North Saanich council has approved its 2021 budget raising revenues from property taxes by 2.84 per cent but not before one councillor argued residents are not paying enough taxes.
“We are a ‘have’ community and I think we need to suck it up,” said Coun. Brett Smyth in arguing that municipal services have a price.
He made that comment as council considered options to cut a proposed tax increase of 3.86 per cent, according to a staff report. Council considered two options: cut the increase by one per cent or 1.5 per cent. Smyth later argued to add an individual cut from the second option to the first option, an unusual development from somebody who thinks North Saanich residents are not taxed enough, he acknowledged.
Perhaps the most notable budget change approved is the addition of a full-time planner with a special focus on climate change with the twist that budgeting for the position won’t start until the second half of 2021. This move saves the municipality $52,800 (just under half of the realized reduction and half of the salary for the post) with the proviso that the deferral will show up in 2022 budget.
The hiring of this additional planner comes against the backdrop of growing concerns about the effects of climate on the Saanich Peninsula and comments from senior staff that the municipality has been previously lacking the “horsepower” to address various planning issues.
Concerned about the pace of the response to climate change, Coun. Celia Stock expressed fears that the hiring might lead to the bureaucratization of the climate change file. Coun. Murray Weisenberger welcomed the hiring as North Saanich’s contribution to the response.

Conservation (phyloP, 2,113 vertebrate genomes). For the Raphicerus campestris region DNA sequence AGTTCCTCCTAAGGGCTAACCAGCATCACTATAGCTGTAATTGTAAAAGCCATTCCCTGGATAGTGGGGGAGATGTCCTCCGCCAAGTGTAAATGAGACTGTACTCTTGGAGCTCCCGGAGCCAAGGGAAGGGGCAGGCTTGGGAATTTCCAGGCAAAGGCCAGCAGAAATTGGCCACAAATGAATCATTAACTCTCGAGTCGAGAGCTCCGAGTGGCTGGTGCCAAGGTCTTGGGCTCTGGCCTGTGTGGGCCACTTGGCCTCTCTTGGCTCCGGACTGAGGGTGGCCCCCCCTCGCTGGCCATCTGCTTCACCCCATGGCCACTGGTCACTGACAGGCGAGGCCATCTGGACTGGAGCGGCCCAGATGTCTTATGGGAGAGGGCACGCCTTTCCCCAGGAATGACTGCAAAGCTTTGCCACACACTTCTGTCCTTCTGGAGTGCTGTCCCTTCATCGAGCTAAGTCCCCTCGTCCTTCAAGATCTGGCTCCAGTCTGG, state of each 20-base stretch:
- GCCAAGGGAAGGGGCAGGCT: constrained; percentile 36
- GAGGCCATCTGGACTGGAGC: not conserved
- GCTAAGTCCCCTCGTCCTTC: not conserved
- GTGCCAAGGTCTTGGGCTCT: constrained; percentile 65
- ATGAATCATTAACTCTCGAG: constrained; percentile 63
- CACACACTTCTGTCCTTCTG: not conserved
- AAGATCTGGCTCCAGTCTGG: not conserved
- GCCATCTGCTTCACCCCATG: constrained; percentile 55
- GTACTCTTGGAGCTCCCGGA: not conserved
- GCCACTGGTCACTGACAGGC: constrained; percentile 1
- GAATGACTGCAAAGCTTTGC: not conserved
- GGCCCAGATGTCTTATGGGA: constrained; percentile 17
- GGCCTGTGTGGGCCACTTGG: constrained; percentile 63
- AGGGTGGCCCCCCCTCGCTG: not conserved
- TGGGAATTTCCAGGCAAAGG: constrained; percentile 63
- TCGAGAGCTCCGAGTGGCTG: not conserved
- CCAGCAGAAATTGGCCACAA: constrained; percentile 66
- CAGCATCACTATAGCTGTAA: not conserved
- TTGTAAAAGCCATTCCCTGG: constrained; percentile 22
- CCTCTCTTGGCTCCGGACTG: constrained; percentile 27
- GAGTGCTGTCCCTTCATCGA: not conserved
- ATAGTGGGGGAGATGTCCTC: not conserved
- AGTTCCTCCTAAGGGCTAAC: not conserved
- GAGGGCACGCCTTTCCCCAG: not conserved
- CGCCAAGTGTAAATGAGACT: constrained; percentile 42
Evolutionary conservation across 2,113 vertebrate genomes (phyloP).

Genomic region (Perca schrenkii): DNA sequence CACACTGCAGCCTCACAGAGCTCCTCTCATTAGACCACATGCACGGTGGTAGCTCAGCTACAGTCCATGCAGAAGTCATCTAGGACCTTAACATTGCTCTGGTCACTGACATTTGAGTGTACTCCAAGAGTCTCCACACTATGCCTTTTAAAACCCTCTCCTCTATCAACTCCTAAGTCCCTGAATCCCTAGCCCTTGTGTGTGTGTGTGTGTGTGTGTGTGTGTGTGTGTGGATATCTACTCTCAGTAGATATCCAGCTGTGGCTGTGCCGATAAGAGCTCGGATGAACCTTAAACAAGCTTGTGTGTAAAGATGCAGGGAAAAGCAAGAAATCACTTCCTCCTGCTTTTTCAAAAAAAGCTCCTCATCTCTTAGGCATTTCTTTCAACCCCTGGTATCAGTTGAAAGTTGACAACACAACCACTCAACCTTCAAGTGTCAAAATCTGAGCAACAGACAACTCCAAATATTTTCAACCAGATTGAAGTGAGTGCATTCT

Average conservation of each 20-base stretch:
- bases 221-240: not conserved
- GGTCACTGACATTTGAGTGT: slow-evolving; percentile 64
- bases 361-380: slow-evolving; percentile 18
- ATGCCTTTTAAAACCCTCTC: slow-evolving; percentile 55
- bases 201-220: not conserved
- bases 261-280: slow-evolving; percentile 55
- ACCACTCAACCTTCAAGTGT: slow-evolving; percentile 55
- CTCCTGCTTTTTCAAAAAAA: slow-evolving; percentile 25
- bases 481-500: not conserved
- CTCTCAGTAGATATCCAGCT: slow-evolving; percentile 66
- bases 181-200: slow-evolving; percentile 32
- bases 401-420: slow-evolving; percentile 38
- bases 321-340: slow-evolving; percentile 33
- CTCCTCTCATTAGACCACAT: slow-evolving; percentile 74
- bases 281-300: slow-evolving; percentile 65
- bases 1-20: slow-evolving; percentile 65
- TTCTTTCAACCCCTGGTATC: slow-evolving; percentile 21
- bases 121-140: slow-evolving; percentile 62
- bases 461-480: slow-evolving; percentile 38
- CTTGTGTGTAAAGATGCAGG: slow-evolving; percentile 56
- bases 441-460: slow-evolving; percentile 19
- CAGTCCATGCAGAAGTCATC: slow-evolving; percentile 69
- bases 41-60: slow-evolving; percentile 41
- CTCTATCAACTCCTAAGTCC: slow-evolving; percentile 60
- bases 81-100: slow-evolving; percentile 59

A residents’ survey part of the budget process found 62 per cent of 112 respondents opposed the position.
Council rejected a request by Central Saanich to share a climate action and natural environment coordinator. (Central Saanich also asked Sidney).
The position, according to Central Saanich staff, would focus on the implementation of municipal climate change mitigation measures.
Sidney, however, has already budgeted funds for its own position and North Saanich staff argued against Central Saanich’s offer, citing practical considerations.
This discussion prompted Weisenberger to make an argument for amalgamating the three Saanich Peninsula communities. This sort of jurisdictional difference would not be an issue in the case of amalgamation, he said.
Staff are now preparing the necessary bylaws for council’s approval later this spring. The 2021 budget follows the municipality’s stated desire to shift the tax burden toward residential properties. Average residential properties will see their taxes go up 3.15 per cent (or $42) while business properties will see an increase of two per cent (an increase of $382).
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